'The Village' Series One

‘The Village’ Series One (2013)

So there we have a great talk by Sheena Napier. There are a number of films and tv shows that I haven’t seen but I would be seriously tempted now!

S x


My 5 Favourite Episodes of ‘Poirot’

I mentioned my love for Agatha Christie months ago and that I would write more about that. And didn’t. Well this isn’t a big detailed post. In fact, it’s very specifically about my favourite Poirot adaptations. These are only the ones starring David Suchet on ITV and by favourite I mean just that. Not the best. Not the most faithful adaptations. Just the ones that I enjoy the most and can re-watch most easily. (That’s right, I re-watch them. All of them. If anyone thinks a #PoirotWatch would be as much fun as #ColumboWatch let me know and maybe we can set one up. Or do a Blog-A-Long? Sidetracking…) This list was intended to be in ascending order but I’m not sure if that’s still true… 5. The Mystery of the Blue Train (2005) 'The Mystery of the Blue Train' I think that this was one of the first Poirot episodes that I watched. Or, at least, the first one that I actively remember watching. Three things sell me on Poirot episodes: the inclusion of Poirot, the plot and the production values (cast, costumes and set). This is why I tend to prefer the later Poirot episodes. They are also the first ones I saw and I tend to prefer two-hour (one and a half minus adverts) episodes over the shorter ones. There’s more…tension. Or at least red herrings and, usually, murders. ‘The Mystery of the Blue Train’ is regarded as one of Christie’s weakest novels – she would include it in that list too. She rushed to finish the novel because she needed the money. It has a lots of similar plot points to a short story (actually fairly common among Christie’s works) ‘The Plymouth Express’, part of the short story collection ‘Poirot’s Early Cases’. The short story was also dramatised early on in the Poirot “series”. The plot isn’t great, I grant you. But…it’s all so beautiful. The characters are all pretty eccentric. And Elliott Gould is there! The sets are incredible. It is just a visually stunning adaptation. I’m shallow that way. 4. After the Funeral (2006) 'After the Funeral' This is an adaptation of the first Christie novel I read. So this episode is included partly for nostalgic reasons but also because I really enjoy the adaptation. I showed this episode to some friends a few years ago, none of them being big into period dramas or murder mysteries but they were all intrigued and none of them guessed the culprit! There are a few changes to the plot by way of modernising it – read “sexing it up”. With all of the best Christie stories, there is a disparate group of characters. And this is shown through a range of actors. Including Michael Fassbender before he was off being a Hollywood moviestar. (That was one way I got my friend to watch – she was a Fass convert from back in the Hex days.) It isn’t quite as overtly glamorous as The Mystery of the Blue Train but everything is perfectly designed for the characters and the plot. 3. Mrs McGinty’s Dead (2007) 'Mrs McGinty's Dead' This is the first (and only) of my favourite episodes to include Ariadne Oliver – one of my favourite literary characters. This is just because the other Poirot adaptations that she has been in so far (Cards on the Table before this and Third Girl and Hallowe’en Party after this don’t quite live up to the other episodes – I have a soft spot for Hallowe’en Party though). I’m looking forward to her next appearances in the series – Elephants Can Remember and Dead Man’s Folly. In this episode, Zoe Wanamaker just plays Oliver perfectly. There is so much comedy to be had in that character but it is never overplayed. And I just love Poirot and Oliver together. Brilliant. The story is also another winner – lots of possibilities, red herrings, suspects. It’s a winner. 2. Death on the Nile (2004)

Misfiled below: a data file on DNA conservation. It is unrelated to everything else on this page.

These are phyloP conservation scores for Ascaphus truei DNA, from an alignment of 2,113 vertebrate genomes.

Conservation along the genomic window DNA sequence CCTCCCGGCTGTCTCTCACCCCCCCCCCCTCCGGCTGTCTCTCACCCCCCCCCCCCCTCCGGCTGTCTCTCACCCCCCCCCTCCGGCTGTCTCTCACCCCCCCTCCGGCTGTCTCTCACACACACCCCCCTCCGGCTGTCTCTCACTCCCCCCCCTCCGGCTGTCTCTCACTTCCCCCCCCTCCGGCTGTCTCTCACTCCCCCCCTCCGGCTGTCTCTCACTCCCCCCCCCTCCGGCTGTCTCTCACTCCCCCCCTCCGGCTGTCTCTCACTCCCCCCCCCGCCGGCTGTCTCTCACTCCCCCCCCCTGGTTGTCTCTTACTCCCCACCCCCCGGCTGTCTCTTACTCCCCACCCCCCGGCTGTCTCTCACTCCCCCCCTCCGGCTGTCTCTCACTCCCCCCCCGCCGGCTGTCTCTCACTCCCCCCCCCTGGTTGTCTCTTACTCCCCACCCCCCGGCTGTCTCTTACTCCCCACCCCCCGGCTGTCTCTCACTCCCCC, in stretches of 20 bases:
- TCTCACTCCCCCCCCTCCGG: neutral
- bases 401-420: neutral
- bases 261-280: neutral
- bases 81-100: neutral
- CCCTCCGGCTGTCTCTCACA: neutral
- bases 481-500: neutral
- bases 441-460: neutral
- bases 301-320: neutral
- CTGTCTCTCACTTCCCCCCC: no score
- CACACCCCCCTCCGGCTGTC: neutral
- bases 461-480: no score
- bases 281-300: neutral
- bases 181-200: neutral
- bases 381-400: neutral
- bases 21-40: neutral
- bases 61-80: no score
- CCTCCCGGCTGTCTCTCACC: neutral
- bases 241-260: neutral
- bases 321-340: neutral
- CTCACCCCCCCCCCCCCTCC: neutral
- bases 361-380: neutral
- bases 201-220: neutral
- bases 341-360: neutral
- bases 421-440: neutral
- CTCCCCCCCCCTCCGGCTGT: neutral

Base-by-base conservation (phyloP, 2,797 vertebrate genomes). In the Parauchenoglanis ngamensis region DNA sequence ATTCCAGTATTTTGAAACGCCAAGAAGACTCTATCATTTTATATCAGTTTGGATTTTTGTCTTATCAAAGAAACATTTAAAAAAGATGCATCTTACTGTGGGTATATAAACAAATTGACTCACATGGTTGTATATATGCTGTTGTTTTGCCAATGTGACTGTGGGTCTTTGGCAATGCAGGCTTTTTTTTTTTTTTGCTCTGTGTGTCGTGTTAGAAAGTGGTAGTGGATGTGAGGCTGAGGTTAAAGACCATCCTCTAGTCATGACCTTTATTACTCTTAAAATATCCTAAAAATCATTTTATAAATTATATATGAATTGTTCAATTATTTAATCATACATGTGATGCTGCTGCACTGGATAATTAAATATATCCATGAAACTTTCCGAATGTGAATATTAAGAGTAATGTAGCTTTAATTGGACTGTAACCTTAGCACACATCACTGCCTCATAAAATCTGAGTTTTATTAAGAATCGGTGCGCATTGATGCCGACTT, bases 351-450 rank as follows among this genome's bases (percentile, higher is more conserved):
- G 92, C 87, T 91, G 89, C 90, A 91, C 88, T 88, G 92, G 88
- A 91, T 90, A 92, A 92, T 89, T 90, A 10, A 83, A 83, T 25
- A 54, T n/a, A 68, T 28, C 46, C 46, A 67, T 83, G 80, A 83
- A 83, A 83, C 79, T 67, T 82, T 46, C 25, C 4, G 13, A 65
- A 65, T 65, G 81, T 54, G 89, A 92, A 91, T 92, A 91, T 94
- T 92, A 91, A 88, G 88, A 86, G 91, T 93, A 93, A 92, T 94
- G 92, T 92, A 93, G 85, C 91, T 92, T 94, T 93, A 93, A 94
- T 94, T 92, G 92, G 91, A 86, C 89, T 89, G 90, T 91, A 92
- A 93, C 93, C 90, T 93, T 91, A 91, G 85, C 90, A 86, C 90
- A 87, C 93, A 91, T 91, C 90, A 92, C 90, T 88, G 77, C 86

'Death on the Nile'

(Am I the only one who does a double-take when I see JJ Field to check it isn’t Tom Hiddleston? It’s really annoying. Especially in ‘Captain America: The First Avenger’)